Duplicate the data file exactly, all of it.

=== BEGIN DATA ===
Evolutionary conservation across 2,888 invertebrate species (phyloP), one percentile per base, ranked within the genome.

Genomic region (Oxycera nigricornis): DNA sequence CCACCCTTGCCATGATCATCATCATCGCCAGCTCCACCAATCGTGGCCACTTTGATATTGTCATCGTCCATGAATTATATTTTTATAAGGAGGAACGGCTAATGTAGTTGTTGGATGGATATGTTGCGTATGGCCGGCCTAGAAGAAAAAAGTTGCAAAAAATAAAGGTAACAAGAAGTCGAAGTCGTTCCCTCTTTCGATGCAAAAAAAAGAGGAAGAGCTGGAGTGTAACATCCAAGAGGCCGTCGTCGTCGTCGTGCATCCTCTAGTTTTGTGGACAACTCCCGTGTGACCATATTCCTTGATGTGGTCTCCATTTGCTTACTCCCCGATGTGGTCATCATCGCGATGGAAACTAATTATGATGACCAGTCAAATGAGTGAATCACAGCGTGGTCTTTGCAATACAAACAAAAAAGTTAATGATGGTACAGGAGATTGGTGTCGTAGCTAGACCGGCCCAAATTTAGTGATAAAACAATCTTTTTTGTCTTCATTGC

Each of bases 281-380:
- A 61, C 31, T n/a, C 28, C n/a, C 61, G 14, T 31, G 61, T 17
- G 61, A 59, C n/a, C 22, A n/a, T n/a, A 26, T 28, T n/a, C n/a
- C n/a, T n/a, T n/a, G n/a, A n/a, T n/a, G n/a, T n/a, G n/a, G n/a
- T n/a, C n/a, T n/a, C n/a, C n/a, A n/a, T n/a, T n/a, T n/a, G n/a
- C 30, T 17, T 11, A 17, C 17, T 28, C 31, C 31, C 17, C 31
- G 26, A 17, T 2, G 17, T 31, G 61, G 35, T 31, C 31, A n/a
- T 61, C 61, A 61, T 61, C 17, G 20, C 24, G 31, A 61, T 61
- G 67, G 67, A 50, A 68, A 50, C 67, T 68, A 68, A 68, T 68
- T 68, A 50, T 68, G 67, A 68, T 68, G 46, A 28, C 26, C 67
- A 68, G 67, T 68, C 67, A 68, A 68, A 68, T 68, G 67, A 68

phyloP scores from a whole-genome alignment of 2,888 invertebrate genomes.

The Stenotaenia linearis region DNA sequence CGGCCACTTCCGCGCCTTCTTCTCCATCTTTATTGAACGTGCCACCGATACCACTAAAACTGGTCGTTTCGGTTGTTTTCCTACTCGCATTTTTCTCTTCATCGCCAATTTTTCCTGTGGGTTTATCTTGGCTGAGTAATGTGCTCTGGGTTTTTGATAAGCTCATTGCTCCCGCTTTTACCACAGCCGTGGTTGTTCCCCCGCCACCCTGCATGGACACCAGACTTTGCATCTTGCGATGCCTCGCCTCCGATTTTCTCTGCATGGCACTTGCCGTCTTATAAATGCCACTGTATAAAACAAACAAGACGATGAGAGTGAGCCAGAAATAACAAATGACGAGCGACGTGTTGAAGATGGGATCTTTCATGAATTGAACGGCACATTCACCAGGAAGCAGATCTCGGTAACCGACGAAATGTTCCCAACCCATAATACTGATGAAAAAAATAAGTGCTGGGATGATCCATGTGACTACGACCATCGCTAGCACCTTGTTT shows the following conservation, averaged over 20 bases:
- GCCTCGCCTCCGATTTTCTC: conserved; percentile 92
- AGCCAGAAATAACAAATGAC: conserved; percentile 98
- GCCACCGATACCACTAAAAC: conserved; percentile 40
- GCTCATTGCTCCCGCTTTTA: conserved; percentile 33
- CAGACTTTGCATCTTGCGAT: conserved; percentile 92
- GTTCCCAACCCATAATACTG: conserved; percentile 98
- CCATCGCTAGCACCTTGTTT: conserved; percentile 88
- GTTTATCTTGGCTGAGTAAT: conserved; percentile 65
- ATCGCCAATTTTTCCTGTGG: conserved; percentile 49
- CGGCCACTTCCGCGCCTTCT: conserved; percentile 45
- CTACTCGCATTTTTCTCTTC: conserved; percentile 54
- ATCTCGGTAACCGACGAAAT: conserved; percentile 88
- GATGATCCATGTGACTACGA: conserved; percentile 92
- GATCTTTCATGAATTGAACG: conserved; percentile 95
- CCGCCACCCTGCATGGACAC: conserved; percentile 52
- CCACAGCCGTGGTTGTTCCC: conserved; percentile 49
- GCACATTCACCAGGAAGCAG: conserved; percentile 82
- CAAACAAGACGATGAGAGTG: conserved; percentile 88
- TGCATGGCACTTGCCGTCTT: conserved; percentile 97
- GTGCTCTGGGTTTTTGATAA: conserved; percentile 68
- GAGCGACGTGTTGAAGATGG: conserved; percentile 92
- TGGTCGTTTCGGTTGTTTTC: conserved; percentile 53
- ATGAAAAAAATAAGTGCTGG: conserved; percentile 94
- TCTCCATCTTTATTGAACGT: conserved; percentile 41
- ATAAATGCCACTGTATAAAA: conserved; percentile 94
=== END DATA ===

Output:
Evolutionary conservation across 2,888 invertebrate species (phyloP), one percentile per base, ranked within the genome.

Genomic region (Oxycera nigricornis): DNA sequence CCACCCTTGCCATGATCATCATCATCGCCAGCTCCACCAATCGTGGCCACTTTGATATTGTCATCGTCCATGAATTATATTTTTATAAGGAGGAACGGCTAATGTAGTTGTTGGATGGATATGTTGCGTATGGCCGGCCTAGAAGAAAAAAGTTGCAAAAAATAAAGGTAACAAGAAGTCGAAGTCGTTCCCTCTTTCGATGCAAAAAAAAGAGGAAGAGCTGGAGTGTAACATCCAAGAGGCCGTCGTCGTCGTCGTGCATCCTCTAGTTTTGTGGACAACTCCCGTGTGACCATATTCCTTGATGTGGTCTCCATTTGCTTACTCCCCGATGTGGTCATCATCGCGATGGAAACTAATTATGATGACCAGTCAAATGAGTGAATCACAGCGTGGTCTTTGCAATACAAACAAAAAAGTTAATGATGGTACAGGAGATTGGTGTCGTAGCTAGACCGGCCCAAATTTAGTGATAAAACAATCTTTTTTGTCTTCATTGC

Each of bases 281-380:
- A 61, C 31, T n/a, C 28, C n/a, C 61, G 14, T 31, G 61, T 17
- G 61, A 59, C n/a, C 22, A n/a, T n/a, A 26, T 28, T n/a, C n/a
- C n/a, T n/a, T n/a, G n/a, A n/a, T n/a, G n/a, T n/a, G n/a, G n/a
- T n/a, C n/a, T n/a, C n/a, C n/a, A n/a, T n/a, T n/a, T n/a, G n/a
- C 30, T 17, T 11, A 17, C 17, T 28, C 31, C 31, C 17, C 31
- G 26, A 17, T 2, G 17, T 31, G 61, G 35, T 31, C 31, A n/a
- T 61, C 61, A 61, T 61, C 17, G 20, C 24, G 31, A 61, T 61
- G 67, G 67, A 50, A 68, A 50, C 67, T 68, A 68, A 68, T 68
- T 68, A 50, T 68, G 67, A 68, T 68, G 46, A 28, C 26, C 67
- A 68, G 67, T 68, C 67, A 68, A 68, A 68, T 68, G 67, A 68

phyloP scores from a whole-genome alignment of 2,888 invertebrate genomes.

The Stenotaenia linearis region DNA sequence CGGCCACTTCCGCGCCTTCTTCTCCATCTTTATTGAACGTGCCACCGATACCACTAAAACTGGTCGTTTCGGTTGTTTTCCTACTCGCATTTTTCTCTTCATCGCCAATTTTTCCTGTGGGTTTATCTTGGCTGAGTAATGTGCTCTGGGTTTTTGATAAGCTCATTGCTCCCGCTTTTACCACAGCCGTGGTTGTTCCCCCGCCACCCTGCATGGACACCAGACTTTGCATCTTGCGATGCCTCGCCTCCGATTTTCTCTGCATGGCACTTGCCGTCTTATAAATGCCACTGTATAAAACAAACAAGACGATGAGAGTGAGCCAGAAATAACAAATGACGAGCGACGTGTTGAAGATGGGATCTTTCATGAATTGAACGGCACATTCACCAGGAAGCAGATCTCGGTAACCGACGAAATGTTCCCAACCCATAATACTGATGAAAAAAATAAGTGCTGGGATGATCCATGTGACTACGACCATCGCTAGCACCTTGTTT shows the following conservation, averaged over 20 bases:
- GCCTCGCCTCCGATTTTCTC: conserved; percentile 92
- AGCCAGAAATAACAAATGAC: conserved; percentile 98
- GCCACCGATACCACTAAAAC: conserved; percentile 40
- GCTCATTGCTCCCGCTTTTA: conserved; percentile 33
- CAGACTTTGCATCTTGCGAT: conserved; percentile 92
- GTTCCCAACCCATAATACTG: conserved; percentile 98
- CCATCGCTAGCACCTTGTTT: conserved; percentile 88
- GTTTATCTTGGCTGAGTAAT: conserved; percentile 65
- ATCGCCAATTTTTCCTGTGG: conserved; percentile 49
- CGGCCACTTCCGCGCCTTCT: conserved; percentile 45
- CTACTCGCATTTTTCTCTTC: conserved; percentile 54
- ATCTCGGTAACCGACGAAAT: conserved; percentile 88
- GATGATCCATGTGACTACGA: conserved; percentile 92
- GATCTTTCATGAATTGAACG: conserved; percentile 95
- CCGCCACCCTGCATGGACAC: conserved; percentile 52
- CCACAGCCGTGGTTGTTCCC: conserved; percentile 49
- GCACATTCACCAGGAAGCAG: conserved; percentile 82
- CAAACAAGACGATGAGAGTG: conserved; percentile 88
- TGCATGGCACTTGCCGTCTT: conserved; percentile 97
- GTGCTCTGGGTTTTTGATAA: conserved; percentile 68
- GAGCGACGTGTTGAAGATGG: conserved; percentile 92
- TGGTCGTTTCGGTTGTTTTC: conserved; percentile 53
- ATGAAAAAAATAAGTGCTGG: conserved; percentile 94
- TCTCCATCTTTATTGAACGT: conserved; percentile 41
- ATAAATGCCACTGTATAAAA: conserved; percentile 94